Purpose: To compare characteristics and outcomes of breast cancer in women with and without a history of radiation therapy (RT) for Hodgkin's lymphoma (HL). Patients and Methods: Women with breast cancer diagnosed from 1980 to 2006 after RT for HL were identified from eight North American hospitals and were matched three-to-one with patients with sporadic breast cancer by age, race, and year of breast cancer diagnosis. Information on patient, tumor and treatment characteristics, and clinical outcomes was abstracted from medical records. Results: A total of 253 patients with breast cancer with a history of RT for HL were matched with 741 patients with sporadic breast cancer. Median time from HL to breast cancer diagnosis was 18 years. Median age at breast cancer diagnosis was 42 years. Breast cancer after RT for HL was more likely to be detected by screening, was more likely to be diagnosed at an earlier stage, and was more likely to be bilateral at diagnosis. HL survivors had an increased risk of metachronous contralateral breast cancer (adjusted hazard ratio [HR], 4.3; 95% CI, 1.7 to 11.0) and death as a result of any cause (adjusted HR, 1.9; 95% CI, 1.1 to 3.3). Breast cancer-specific mortality was also elevated, but this difference was not statistically significant (adjusted HR, 1.6; 95% CI, 0.7 to 3.4). Conclusion: In women with a history of RT for HL, breast cancer is diagnosed at an earlier stage, but these women are at greater risk for bilateral disease and are more likely to die as a result of causes other than breast cancer. Our findings support close follow-up for contralateral tumors in these patients and ongoing primary care to manage comorbid conditions.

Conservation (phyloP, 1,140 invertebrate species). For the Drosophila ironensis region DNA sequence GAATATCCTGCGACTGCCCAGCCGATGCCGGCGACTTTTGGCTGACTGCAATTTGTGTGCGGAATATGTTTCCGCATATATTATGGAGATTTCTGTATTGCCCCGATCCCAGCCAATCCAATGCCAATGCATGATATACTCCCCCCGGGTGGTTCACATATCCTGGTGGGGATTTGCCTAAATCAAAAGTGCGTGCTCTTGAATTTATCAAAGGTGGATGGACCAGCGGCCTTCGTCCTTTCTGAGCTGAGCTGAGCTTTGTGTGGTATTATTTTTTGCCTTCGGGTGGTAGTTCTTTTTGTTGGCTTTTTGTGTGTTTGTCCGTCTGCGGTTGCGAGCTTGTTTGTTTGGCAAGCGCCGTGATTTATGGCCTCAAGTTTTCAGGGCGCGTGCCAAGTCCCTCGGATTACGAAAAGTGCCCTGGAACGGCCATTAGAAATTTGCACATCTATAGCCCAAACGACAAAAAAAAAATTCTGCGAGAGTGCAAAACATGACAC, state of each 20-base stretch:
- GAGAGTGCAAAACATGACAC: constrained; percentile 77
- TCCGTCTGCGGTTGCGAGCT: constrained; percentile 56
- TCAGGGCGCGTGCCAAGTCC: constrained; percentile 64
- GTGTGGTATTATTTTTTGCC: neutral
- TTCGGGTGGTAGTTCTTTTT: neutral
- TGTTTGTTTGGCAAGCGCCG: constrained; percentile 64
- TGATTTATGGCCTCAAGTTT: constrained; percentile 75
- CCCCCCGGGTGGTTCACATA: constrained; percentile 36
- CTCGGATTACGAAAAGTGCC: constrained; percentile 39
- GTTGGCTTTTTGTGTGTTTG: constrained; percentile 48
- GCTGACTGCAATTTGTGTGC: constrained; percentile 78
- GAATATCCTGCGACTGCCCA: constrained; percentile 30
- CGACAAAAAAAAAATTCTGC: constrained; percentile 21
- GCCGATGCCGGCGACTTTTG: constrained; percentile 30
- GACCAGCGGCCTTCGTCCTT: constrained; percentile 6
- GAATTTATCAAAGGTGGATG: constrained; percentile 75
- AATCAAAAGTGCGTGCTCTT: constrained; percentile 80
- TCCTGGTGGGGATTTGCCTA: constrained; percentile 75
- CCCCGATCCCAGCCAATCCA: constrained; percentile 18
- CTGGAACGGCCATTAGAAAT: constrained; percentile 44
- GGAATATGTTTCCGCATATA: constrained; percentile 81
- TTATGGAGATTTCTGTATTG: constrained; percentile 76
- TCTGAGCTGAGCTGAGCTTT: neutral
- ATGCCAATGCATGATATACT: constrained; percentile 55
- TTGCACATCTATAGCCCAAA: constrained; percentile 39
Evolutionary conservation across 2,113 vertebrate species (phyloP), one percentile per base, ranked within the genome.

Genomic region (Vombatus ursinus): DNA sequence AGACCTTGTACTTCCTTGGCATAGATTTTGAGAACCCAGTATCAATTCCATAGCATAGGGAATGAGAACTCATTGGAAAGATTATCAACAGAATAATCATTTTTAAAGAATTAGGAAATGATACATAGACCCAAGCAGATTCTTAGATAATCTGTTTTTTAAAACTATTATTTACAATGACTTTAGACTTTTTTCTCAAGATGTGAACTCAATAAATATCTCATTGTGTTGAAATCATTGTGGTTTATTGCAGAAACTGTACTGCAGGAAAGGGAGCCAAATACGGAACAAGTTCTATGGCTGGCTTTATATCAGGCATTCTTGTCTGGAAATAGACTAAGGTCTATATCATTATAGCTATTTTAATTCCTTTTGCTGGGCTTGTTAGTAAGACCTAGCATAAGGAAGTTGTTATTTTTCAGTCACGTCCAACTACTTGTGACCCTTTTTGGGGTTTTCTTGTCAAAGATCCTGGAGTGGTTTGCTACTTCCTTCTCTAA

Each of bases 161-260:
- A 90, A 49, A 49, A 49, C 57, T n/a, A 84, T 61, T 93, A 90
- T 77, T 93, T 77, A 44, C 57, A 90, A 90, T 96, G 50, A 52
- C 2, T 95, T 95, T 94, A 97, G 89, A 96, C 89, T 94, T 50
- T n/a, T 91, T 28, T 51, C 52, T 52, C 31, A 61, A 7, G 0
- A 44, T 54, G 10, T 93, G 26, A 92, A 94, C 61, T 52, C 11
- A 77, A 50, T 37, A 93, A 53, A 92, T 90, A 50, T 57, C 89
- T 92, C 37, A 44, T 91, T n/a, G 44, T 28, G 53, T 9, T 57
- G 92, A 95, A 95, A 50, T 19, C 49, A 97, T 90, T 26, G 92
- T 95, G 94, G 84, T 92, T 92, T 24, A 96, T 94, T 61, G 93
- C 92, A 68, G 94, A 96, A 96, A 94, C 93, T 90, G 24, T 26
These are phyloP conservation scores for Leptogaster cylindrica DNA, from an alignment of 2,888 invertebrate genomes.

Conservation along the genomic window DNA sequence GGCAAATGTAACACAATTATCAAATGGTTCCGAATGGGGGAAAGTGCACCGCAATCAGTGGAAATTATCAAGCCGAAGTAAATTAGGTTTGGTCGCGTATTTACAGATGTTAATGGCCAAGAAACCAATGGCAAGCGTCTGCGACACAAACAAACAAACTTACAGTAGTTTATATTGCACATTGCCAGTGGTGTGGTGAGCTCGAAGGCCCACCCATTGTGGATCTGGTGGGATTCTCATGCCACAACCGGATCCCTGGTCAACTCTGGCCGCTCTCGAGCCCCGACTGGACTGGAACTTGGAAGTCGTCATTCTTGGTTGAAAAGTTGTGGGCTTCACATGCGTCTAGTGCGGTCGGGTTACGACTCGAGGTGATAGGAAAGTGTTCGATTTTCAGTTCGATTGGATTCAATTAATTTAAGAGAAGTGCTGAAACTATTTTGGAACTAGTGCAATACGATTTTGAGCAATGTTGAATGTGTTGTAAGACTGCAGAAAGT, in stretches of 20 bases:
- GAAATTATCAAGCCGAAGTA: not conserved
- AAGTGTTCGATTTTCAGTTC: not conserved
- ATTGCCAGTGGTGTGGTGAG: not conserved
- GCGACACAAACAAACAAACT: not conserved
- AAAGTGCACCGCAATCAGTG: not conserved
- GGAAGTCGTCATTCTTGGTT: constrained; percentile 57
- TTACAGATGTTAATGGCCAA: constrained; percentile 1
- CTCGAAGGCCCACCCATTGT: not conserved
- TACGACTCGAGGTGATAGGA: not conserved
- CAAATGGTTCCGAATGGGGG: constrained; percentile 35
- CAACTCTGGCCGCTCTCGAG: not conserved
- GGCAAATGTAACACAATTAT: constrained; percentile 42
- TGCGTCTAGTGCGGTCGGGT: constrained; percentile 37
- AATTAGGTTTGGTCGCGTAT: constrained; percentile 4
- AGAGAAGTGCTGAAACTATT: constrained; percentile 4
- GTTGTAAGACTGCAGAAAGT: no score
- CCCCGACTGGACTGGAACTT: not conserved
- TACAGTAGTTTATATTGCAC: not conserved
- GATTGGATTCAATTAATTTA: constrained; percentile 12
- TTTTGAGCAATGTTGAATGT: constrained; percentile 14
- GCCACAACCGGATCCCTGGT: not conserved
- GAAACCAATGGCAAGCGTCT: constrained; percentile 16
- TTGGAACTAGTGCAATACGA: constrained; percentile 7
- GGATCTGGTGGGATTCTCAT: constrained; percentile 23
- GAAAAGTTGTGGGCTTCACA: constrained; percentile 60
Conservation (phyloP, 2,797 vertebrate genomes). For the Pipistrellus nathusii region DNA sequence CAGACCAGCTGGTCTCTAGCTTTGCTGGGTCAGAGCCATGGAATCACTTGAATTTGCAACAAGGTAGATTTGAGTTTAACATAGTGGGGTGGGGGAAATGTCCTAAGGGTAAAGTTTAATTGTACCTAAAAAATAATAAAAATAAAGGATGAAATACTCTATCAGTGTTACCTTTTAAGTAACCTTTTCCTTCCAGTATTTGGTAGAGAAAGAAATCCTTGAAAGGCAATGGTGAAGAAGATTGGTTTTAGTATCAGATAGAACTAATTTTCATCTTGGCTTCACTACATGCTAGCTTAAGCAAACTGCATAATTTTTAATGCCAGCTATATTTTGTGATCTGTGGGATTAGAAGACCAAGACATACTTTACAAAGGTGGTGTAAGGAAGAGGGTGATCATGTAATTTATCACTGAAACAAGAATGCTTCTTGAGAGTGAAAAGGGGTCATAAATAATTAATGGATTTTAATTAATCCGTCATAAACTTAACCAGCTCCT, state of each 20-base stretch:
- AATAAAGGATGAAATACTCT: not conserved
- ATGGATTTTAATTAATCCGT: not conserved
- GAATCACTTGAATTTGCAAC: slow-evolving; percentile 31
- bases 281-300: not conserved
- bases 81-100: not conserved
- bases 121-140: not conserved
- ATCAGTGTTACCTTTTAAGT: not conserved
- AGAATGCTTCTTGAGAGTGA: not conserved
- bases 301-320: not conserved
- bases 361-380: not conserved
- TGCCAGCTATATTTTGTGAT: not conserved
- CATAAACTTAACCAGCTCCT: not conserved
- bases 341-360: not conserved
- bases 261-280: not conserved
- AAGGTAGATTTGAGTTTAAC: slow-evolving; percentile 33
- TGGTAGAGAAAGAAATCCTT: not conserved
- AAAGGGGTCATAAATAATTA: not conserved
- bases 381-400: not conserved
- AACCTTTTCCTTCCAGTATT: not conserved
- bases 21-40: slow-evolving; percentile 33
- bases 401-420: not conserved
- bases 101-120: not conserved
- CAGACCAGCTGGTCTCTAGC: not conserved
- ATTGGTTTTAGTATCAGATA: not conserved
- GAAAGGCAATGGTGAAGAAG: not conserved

ASJC Scopus subject areas
- Cancer Research